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Reclassifying the wildland–urban interface using fire occurrences for the United States

Date: July 31, 2020

A new WUI classification shows more communities and homeowners at high risk.

The wildland–urban interface (WUI) occurs at the intersection of houses and undeveloped wildlands, where fire is a safety concern for communities. Defining and classifying this area can help prioritize investment in planning, protection, and risk mitigation.  Previous definitions of the WUI do not explicitly account for differences in fire risk. However, data are now available to use objective measures of fire occurrence to refine the definition.

Analysis of fire occurrences in the conterminous United States with several classifiers indicated housing density was the preferable basis for definitions. Fires overall were predicted to occur at housing densities of less than 100 houses/km2, as long as percent vegetation cover was at least 10%.

A map of the United States divided into Western, Mountain, Interior, Northeast, and Southeast regions, with fire occurrences shown in black.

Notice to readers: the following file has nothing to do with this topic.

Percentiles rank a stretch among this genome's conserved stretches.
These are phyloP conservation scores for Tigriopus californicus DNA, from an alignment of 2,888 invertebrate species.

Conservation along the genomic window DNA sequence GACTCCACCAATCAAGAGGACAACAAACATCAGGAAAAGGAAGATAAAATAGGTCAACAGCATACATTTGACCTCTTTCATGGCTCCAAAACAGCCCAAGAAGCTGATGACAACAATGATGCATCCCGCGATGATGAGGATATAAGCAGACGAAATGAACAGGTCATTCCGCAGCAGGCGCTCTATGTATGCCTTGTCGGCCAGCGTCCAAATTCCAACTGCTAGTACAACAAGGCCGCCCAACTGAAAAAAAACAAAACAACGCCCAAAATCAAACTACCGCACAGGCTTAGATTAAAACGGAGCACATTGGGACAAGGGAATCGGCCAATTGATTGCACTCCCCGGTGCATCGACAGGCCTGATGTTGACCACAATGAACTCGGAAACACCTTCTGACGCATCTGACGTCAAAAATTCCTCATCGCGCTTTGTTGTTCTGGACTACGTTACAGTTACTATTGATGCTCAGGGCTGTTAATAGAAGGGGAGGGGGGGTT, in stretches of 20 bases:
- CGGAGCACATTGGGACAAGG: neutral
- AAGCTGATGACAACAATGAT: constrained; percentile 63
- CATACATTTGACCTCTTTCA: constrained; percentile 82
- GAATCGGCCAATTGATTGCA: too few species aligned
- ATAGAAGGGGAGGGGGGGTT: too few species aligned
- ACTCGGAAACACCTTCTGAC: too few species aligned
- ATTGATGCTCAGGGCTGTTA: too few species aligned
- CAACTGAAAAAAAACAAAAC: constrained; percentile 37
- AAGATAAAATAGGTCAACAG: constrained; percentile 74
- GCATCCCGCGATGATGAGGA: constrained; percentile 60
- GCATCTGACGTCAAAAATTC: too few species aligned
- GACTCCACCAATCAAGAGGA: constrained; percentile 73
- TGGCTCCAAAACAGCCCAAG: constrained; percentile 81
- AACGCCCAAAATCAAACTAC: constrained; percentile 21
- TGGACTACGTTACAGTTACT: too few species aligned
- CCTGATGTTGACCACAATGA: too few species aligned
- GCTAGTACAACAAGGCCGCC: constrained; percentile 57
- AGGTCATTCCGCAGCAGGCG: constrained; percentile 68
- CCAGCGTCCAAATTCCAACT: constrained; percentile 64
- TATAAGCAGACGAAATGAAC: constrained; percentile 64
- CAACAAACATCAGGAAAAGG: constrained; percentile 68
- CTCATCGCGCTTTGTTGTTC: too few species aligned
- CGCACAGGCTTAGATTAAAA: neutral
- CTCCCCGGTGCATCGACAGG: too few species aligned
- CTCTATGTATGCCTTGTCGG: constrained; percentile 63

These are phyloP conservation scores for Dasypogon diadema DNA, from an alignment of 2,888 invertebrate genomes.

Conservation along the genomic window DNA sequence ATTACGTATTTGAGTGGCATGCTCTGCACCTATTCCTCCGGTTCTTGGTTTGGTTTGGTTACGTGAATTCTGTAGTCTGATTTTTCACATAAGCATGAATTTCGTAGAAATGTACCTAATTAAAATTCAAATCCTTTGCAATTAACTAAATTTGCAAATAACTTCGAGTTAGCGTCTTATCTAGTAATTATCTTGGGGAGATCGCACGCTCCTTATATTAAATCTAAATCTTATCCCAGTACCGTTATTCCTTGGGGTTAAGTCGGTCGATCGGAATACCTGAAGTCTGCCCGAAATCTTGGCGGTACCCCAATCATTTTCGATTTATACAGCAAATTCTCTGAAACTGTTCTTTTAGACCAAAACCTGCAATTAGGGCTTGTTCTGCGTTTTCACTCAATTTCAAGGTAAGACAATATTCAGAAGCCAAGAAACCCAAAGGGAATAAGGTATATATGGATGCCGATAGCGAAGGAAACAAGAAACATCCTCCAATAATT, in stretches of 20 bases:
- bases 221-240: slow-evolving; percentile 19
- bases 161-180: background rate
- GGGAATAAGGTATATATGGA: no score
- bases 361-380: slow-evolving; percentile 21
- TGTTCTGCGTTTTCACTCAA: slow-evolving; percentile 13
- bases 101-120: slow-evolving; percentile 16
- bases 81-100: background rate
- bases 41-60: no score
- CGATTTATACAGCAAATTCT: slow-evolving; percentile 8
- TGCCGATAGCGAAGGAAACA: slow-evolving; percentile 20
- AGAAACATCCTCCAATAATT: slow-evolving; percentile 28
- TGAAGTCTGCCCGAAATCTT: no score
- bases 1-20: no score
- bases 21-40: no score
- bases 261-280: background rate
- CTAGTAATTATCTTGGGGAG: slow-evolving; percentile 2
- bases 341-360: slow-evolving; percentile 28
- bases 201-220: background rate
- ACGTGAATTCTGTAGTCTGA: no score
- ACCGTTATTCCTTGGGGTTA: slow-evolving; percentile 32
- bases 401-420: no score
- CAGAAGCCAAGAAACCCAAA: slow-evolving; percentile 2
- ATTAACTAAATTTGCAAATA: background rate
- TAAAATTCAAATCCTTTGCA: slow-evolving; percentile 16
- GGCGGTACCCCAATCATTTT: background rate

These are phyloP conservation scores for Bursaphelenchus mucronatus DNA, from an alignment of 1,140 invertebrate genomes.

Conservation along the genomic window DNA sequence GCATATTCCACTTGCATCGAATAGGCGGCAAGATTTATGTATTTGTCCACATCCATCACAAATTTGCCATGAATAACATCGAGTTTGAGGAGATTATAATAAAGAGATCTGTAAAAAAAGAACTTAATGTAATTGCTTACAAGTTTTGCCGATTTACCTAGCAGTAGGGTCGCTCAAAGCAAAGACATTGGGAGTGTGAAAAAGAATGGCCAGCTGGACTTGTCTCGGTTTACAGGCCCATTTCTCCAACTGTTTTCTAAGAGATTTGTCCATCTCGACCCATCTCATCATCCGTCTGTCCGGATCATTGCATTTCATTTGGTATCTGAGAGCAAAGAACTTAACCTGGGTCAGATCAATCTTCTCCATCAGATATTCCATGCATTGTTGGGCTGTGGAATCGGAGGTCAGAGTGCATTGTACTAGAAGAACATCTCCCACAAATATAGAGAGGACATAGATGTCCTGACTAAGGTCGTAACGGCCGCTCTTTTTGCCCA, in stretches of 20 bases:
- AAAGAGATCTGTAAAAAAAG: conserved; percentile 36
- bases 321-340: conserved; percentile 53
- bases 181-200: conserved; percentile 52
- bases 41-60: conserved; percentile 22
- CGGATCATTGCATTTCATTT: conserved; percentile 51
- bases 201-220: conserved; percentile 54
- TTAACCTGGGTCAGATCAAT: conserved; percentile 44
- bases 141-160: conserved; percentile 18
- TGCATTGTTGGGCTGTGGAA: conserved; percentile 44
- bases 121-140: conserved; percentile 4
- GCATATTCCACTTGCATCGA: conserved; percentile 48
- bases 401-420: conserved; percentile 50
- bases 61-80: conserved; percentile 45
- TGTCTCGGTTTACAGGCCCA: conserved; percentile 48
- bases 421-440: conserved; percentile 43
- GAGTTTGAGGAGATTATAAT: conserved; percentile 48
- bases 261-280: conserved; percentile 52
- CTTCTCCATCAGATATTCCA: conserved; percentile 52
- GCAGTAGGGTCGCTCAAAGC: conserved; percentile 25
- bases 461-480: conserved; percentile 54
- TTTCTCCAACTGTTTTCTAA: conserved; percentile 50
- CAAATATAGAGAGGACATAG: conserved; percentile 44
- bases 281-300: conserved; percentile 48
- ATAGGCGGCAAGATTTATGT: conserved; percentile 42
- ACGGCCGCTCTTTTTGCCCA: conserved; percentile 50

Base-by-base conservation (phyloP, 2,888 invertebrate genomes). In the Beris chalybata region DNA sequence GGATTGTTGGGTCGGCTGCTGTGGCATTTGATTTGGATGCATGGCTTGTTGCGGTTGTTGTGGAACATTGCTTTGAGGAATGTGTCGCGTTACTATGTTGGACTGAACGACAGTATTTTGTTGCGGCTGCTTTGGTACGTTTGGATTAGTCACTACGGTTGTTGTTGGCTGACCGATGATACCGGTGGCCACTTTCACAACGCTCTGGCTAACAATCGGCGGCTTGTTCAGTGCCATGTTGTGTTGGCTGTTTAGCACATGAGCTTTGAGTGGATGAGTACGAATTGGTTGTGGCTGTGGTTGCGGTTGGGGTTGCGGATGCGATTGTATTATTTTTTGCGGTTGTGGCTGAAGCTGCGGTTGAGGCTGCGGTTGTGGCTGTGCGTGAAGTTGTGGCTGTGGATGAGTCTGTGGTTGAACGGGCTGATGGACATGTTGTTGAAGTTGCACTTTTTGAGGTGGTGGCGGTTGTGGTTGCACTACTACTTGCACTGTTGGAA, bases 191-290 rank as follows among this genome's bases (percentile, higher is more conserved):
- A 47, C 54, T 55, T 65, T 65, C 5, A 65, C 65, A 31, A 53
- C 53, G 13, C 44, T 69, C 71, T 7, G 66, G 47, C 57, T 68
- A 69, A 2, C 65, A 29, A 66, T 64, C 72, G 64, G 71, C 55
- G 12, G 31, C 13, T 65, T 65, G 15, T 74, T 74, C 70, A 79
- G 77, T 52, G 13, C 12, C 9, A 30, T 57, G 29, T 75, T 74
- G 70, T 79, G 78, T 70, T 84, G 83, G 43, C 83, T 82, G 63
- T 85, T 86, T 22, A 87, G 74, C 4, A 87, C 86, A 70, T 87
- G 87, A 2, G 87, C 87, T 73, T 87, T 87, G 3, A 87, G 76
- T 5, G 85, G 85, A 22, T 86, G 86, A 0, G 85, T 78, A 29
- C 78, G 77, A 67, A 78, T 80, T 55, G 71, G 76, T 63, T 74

Regions with occurrences of fire greater than 0.4 ha during 2008-2012.
The updated classifications based on this method support continued use of existing definitions for wildlands (<6.17 houses/km2 ) and the low-density intermix  (6.17 to 50 houses/km2). Departing from other definitions, this method defines the medium-density intermix as 50 to 100 houses/km2 and the high-density intermix as100 to 200 houses/km2. Interface, or suburban, communities are 200 to 400 houses/km2.

The resulting revised WUI classification includes a larger area classified as greater fire risk (low and medium-density intermix), meaning more communities and homeowners are included in this high-risk status. The low-density class has the greatest risk of fire exposure, but the medium-density class contains a greater concentration of houses.

Classification of the WUI based on actual fire occurrences provides an objective foundation for identifying residential densities at risk of fire exposure, which permits disclosure of risk, prioritization of resources to communities and homeowners with greater wildfire exposure, development of strategies for communities to coexist with fire, and responses to reduce vulnerability.

Key Findings

  • Housing density had a stronger relationship than human density with fire occurrences.
  • Fires overall were classified to occur at lower housing densities below 100/km2, as long as percent vegetation cover was at least 10%.
  • These revised classifications result in a larger critical area (855,000 km2) classified as greater fire risk (low and medium-density WUI below 100 houses/km2) during 2010.


Principal Investigators: